The City of Akhetaten

North City -- North Palace -- North Suburb -- Central City -- Main City or South Suburb -- Workman's Village

Akhetaten is an interesting city because it’s a snapshot in Egyptian history: it was built and abandoned in 30 years or so. It is also the city Akhenaten created to house his history-making attempt to change the course of Egypt. While much of the western side, the harbor, and main palace are under modern cultivation, we can glimpse what a city of ancient Egypt looked like.

Akhetaten, the Horizon of the Aten, was built by Akhenaten and destroyed by Horemheb. It was 6-7 miles long, was defined by boundary stelae, and had possibly 20,000-50,000 people. Many in Akhetaten had their own well, which was unusual. There were 3-4 glass factories, and 2 large glazing workshops. While many districts were planned out, some grew haphazardly. The city was set in a plain between the Nile and some cliffs which were to the east. Modern people tend to divide the city into a North City, North Suburb, Central City, Southern Suburb, and Workman’s Village (plus tombs). Several articles have maps of the city.

North City

The North City was one of the three main residential areas. A little north of the residential area was the North Riverside Palace, which was a large villa for Akhenaten and his family. Near the palace is a mudbrick structure which may be a ramp going to a bridge like a bridge 3 kilometers south that also crosses the royal road. The northern bridge allowed access to the southern side of the palace, a nearly destroyed structure, perhaps 800 meters long, built on terraces. If this is the palace shown in the tomb of Mahu, Chief of Police of Akhenaten, then the entrance to the North Riverside Palace may have looked like a fortified gatehouse. The palace also had gardens and a chapel. When Akhenaten was in the city, he made a daily procession from the North Riverside Palace to the Central City. Once Akhenaten banned the worship of the gods (possibly in Year 9), his procession took the place of the processions of statues of gods, which was the closest most people got to their gods. Akhenaten’s procession took place over the royal road that ran in a straight line about 3.5 kilometers to the Central City and was parallel to the Nile. To the east of the North Riverside Palace, there were big mansions, possibly for the royal family, for the names of Tiye and Smenkhare are on door-jambs.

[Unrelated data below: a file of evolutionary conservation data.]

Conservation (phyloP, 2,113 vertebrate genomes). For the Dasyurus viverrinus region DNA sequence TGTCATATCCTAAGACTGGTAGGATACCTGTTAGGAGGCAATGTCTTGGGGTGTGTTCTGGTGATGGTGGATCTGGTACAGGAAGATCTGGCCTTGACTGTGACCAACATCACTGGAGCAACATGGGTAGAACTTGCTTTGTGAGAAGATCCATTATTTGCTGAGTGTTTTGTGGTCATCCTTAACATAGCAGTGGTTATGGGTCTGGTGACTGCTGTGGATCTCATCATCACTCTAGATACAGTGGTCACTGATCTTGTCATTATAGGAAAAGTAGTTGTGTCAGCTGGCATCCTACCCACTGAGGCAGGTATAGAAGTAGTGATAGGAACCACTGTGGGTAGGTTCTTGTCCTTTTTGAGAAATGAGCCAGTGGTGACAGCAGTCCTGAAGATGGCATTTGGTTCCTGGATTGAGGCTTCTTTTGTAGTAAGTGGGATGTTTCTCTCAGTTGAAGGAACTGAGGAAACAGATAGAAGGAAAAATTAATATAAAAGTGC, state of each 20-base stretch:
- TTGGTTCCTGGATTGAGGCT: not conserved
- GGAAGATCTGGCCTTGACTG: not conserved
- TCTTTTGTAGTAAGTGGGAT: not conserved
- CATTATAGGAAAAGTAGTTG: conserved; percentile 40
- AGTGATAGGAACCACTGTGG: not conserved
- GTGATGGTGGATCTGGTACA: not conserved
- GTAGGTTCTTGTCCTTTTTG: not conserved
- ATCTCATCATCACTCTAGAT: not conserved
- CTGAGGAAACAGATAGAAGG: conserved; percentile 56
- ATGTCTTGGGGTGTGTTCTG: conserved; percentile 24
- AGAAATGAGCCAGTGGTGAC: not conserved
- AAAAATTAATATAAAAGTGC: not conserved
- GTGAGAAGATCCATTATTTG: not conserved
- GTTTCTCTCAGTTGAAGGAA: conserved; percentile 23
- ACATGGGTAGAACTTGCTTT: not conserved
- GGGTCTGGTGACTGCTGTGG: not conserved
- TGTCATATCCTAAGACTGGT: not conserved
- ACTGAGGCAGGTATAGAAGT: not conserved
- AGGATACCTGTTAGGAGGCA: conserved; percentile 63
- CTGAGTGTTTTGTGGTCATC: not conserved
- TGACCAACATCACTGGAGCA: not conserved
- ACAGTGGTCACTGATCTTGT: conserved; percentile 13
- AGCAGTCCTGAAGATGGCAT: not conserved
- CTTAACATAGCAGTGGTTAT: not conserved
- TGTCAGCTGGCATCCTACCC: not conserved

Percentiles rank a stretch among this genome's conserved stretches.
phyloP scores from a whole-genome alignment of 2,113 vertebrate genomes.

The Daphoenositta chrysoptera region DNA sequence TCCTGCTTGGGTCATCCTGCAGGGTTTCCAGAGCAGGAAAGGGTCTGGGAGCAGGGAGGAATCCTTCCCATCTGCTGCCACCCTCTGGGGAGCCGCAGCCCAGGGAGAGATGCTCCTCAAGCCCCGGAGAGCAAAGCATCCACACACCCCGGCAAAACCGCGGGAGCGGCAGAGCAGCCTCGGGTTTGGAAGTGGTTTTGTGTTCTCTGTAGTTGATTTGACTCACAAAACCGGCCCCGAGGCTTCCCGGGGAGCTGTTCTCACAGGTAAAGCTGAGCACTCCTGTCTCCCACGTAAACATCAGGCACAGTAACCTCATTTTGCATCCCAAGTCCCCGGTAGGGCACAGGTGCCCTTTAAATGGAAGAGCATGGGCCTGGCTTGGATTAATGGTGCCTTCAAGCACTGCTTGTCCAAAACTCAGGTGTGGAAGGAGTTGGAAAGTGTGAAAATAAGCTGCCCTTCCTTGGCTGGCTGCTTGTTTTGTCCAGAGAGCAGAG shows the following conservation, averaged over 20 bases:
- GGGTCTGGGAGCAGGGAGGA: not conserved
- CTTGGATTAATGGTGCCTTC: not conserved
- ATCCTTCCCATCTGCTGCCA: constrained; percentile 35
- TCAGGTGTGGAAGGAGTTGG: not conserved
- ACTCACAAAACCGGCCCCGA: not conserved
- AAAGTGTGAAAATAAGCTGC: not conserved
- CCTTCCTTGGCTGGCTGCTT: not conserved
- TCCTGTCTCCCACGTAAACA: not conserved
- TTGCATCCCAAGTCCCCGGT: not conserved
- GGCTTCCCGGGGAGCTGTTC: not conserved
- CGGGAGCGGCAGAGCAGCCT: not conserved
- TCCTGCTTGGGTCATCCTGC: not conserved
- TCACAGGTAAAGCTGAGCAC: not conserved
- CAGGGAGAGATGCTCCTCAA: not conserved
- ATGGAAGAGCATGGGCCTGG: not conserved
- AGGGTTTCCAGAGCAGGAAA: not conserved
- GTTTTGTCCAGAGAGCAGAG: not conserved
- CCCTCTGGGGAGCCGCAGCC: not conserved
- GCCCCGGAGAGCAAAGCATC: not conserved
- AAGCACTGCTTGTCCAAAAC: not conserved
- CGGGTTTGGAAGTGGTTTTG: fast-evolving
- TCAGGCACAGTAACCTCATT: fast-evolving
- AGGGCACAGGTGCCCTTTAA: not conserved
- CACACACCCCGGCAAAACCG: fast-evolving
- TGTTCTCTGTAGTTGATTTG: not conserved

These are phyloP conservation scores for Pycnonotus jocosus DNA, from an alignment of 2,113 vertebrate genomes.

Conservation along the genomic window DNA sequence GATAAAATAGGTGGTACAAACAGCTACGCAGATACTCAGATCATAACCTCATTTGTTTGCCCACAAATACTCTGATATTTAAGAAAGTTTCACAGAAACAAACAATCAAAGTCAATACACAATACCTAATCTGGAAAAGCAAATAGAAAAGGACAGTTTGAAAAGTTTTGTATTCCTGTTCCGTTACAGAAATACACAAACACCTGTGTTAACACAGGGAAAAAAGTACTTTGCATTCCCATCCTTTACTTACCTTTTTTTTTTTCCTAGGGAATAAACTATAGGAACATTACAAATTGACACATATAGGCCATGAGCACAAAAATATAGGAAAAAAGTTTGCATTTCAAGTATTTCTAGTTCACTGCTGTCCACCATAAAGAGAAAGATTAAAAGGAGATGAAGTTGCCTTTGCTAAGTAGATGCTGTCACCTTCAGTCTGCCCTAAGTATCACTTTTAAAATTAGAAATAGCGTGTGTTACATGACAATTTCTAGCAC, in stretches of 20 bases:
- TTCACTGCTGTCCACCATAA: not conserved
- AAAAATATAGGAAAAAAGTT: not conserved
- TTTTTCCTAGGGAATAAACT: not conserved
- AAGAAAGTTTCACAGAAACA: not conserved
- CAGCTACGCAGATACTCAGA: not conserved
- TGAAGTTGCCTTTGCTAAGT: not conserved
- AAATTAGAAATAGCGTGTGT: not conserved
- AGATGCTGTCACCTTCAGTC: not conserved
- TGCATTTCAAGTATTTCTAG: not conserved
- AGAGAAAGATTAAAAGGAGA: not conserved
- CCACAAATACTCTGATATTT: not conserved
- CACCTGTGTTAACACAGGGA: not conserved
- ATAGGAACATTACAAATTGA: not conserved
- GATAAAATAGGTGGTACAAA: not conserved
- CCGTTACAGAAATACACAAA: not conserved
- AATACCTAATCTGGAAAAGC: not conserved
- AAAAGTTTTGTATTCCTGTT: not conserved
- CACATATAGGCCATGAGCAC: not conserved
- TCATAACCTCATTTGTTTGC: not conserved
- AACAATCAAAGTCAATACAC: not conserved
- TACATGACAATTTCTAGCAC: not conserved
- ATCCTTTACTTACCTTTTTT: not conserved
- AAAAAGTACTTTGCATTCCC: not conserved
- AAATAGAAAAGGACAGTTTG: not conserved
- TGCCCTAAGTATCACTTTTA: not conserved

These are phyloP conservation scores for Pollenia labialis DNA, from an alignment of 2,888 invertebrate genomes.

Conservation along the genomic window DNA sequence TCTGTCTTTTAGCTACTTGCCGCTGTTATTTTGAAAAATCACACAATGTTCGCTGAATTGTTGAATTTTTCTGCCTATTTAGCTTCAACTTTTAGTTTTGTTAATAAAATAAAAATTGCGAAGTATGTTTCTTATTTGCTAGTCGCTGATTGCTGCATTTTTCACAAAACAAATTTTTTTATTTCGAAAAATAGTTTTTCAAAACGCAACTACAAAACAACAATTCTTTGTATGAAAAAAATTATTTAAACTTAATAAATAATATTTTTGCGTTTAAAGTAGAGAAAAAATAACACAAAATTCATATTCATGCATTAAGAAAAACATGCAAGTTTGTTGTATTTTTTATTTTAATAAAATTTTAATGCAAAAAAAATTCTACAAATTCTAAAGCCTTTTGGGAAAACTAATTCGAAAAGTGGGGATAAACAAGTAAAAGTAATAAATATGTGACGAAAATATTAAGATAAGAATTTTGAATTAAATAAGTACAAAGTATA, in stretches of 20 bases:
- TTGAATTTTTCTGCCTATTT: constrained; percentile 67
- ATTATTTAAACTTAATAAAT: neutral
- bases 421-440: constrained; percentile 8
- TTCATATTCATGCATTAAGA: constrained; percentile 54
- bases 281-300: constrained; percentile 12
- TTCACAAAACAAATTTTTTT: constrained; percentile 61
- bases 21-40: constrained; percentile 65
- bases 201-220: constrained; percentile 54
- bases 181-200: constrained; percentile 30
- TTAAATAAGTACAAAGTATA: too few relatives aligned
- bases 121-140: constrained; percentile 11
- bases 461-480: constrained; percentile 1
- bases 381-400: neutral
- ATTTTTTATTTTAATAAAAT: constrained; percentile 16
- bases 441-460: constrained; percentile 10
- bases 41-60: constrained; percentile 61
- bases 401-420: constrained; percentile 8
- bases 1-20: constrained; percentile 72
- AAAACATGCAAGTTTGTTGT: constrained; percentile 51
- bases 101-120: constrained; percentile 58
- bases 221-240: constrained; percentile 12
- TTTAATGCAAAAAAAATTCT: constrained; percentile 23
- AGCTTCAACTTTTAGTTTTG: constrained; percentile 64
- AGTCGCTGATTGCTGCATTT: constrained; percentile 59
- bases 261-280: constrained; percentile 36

North Palace

The North Palace was roughly 200 meters south of the ramp going to the North Riverside Palace. People call the North Palace the Palace of Nefertiti or Meritaten. It was probably built for one of Akhenaten’s queens and later given to Meritaten. The residential part had gardens and reception rooms with columns. The northeast corner had a garden court. "The Green Room" was a central room on the north side that had a marsh frieze. Each room had a window to the sunken central garden. There was a courtyard for cattle, ibex, and gazelles, and it had aviaries with nesting-niches, a bird frieze on the walls, and large windows going to a garden court. It also had a court of solar altars and a throne room.

North Suburb